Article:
George Ledyard wrote:
1) what typically separates the disarms in Aikido from the disarms in the Asian blade systems is the amount of impact, or what we would call atemi, that precedes the actual disarming technique. In Kali / Silat typically there has been an eye flick, followed by one or more strikes (elbows, knees, etc.), the, if it presents itself, the strip.
Dan Inosanto once told one of my friends that he didn't like to teach the stripping techniques to students too early because once you taught them, the students started to try to get them. His point was the the disarms and stripping techniques should be an integral part of the striking pattern, not a separate technique. The moment you start going for the disarm rather than striking the center, you are open.
I trained for a couple years off and on with Chris Petrilli, Canete's senior American student in Doces Pares escrima. Their system is a blend of Escrima and Aikido. If you want to see Aikido done in full combat mode, these guys have a great take on it. By the time you see a disarm or a throw, the attacker is more than half dismantled by the impact techniques utilized.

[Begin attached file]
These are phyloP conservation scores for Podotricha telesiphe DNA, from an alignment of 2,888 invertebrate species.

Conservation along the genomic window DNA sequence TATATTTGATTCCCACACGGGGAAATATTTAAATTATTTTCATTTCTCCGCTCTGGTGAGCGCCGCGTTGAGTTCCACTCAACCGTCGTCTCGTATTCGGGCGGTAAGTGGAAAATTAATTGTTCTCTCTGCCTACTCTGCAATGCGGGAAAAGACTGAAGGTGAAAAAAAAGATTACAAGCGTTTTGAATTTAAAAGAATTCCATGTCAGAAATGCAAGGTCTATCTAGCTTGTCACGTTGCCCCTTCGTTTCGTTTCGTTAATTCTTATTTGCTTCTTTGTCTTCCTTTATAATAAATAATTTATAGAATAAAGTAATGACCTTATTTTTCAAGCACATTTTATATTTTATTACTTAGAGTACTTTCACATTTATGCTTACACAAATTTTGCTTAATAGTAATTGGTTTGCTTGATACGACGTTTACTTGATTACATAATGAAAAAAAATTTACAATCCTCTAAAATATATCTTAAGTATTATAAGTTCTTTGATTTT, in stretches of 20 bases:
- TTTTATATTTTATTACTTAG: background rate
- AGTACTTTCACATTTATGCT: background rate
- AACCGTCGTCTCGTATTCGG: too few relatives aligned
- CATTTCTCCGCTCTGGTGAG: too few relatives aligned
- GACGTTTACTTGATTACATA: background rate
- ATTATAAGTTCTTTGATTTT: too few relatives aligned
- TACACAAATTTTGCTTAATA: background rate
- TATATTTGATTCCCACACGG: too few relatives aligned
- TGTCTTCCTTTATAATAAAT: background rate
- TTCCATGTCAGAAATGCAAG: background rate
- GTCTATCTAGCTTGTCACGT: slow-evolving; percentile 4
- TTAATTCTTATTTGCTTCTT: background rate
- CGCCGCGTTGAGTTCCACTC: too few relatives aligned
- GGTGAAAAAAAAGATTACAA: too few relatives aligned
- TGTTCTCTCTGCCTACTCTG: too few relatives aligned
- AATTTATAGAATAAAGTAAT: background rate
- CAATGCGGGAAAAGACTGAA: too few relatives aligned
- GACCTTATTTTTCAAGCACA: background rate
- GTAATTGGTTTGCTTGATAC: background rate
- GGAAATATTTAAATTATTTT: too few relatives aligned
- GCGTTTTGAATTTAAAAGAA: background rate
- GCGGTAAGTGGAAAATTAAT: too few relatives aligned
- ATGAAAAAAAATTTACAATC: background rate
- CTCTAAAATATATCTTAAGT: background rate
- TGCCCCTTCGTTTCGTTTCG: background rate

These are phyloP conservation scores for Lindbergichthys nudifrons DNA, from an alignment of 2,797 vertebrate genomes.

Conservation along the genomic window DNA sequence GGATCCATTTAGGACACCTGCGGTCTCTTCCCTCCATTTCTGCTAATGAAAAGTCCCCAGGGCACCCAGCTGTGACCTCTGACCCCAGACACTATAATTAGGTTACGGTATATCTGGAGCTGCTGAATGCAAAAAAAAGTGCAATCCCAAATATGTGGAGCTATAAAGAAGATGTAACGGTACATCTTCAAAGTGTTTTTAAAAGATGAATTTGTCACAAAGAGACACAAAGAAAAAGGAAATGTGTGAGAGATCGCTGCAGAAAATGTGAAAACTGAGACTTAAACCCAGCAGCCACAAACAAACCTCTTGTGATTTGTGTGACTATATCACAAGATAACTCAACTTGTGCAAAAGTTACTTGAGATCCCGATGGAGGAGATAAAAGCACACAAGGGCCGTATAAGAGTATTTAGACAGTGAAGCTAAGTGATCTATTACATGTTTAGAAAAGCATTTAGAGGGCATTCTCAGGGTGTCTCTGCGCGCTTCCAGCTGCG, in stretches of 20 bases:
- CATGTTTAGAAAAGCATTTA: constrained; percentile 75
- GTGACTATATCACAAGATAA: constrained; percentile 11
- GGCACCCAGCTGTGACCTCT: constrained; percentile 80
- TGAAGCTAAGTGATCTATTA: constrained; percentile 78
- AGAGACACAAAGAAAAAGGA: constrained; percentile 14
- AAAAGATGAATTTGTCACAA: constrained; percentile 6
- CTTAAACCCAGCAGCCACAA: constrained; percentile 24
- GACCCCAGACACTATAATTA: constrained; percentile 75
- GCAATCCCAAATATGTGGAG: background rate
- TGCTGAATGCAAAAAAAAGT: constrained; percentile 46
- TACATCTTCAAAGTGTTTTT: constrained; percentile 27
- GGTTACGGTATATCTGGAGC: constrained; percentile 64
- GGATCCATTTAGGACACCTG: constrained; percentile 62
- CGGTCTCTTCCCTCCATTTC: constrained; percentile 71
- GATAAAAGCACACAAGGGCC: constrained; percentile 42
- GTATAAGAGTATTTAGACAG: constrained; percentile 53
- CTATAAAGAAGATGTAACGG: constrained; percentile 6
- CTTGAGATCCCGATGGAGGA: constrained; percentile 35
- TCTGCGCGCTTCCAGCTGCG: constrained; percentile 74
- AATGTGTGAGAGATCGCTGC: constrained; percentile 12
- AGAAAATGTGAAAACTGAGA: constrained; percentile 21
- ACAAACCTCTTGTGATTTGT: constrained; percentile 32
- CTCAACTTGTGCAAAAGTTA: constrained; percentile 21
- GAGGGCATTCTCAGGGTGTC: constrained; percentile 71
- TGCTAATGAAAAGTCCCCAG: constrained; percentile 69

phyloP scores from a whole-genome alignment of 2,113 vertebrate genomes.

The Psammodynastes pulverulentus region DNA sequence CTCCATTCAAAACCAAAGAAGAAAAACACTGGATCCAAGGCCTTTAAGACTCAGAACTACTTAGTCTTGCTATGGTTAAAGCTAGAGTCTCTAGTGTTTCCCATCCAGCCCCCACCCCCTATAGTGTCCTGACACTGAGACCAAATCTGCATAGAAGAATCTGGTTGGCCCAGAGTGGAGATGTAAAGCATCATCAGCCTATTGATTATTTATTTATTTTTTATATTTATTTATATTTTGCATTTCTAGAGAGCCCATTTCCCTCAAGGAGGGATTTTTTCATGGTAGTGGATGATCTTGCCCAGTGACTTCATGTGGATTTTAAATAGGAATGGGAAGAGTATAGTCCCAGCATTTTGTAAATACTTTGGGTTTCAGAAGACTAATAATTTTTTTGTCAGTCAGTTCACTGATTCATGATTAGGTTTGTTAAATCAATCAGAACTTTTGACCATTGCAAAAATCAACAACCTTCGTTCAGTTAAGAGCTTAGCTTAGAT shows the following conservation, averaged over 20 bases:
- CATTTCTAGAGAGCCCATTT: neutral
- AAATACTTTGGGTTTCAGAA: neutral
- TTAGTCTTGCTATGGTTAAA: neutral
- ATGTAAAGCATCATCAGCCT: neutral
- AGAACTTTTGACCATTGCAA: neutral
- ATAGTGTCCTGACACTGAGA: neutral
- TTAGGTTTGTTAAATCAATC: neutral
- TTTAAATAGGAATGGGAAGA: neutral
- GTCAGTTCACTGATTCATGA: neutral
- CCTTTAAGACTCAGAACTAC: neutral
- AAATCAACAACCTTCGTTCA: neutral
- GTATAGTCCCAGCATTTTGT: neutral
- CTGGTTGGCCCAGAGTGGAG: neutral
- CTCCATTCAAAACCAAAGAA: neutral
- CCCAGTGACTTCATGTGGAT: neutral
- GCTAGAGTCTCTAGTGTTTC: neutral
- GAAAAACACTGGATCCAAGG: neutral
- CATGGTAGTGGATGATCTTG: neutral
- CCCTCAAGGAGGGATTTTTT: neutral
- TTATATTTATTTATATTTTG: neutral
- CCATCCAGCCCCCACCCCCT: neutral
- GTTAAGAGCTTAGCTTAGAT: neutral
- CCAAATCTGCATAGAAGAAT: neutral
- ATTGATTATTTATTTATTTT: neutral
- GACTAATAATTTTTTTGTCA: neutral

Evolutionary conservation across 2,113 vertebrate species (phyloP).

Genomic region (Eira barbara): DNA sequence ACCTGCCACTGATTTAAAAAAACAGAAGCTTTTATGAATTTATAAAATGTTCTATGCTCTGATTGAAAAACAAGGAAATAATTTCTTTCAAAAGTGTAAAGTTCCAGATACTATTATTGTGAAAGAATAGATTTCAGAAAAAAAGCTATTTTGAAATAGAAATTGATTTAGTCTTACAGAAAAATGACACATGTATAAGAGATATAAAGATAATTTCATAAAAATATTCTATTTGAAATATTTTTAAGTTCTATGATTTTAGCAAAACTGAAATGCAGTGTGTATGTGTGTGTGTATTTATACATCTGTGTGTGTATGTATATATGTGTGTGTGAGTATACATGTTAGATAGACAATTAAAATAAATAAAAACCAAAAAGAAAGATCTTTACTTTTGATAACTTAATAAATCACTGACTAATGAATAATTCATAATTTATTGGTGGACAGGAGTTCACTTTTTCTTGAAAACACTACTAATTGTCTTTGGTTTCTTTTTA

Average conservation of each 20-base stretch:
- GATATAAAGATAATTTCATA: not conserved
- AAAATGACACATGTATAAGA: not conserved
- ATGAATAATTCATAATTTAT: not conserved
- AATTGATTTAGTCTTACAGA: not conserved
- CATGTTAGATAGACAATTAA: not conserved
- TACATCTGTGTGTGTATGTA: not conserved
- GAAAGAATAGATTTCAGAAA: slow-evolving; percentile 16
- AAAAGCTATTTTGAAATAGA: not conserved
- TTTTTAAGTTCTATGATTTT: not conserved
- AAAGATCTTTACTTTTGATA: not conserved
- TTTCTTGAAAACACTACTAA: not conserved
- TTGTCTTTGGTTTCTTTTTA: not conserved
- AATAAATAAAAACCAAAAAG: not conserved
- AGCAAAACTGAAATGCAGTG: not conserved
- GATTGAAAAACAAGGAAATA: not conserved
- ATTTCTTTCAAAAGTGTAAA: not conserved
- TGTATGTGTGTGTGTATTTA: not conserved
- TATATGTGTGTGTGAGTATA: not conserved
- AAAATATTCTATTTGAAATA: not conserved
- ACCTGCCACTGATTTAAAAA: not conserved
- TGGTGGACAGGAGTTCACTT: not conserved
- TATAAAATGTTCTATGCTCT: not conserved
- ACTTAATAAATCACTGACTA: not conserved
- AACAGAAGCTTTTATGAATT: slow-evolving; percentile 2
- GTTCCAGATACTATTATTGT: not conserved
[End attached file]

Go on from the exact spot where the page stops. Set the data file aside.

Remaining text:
In my own Defensive Tactics system, our basic program called for an entry and two to three solid impact techniques before you even thought about going for the disarm. This is my great objection to much of the weapons disarming training, not limited to Aikido. There simply isn't enough impact technique involved.
Frankly, this too is a little unrealistic.
The whole area of "knife disarming" is so infected with dogmatic beliefs that I doubt anyone has a clear view of it.
If someone is armed with a knife, and you attempt to strike them to "soften them up," you will likely not be pleased with the results if they are content to cut whatever you throw out there.
One punch knockouts aside, if you attack someone who is armed with an edged weapon with empty-hand strikes, I would say that you do not understand the nature of the advantage a blade gives a man.
Atemi has a role, but the over
-emphasis on atemi in these situations does not reflect the wisest of strategies.
Ultimately, we must learn all the techniques and tactics that we can, then let our intuition and judgment guide us in any given situation… That's where the "art" comes in.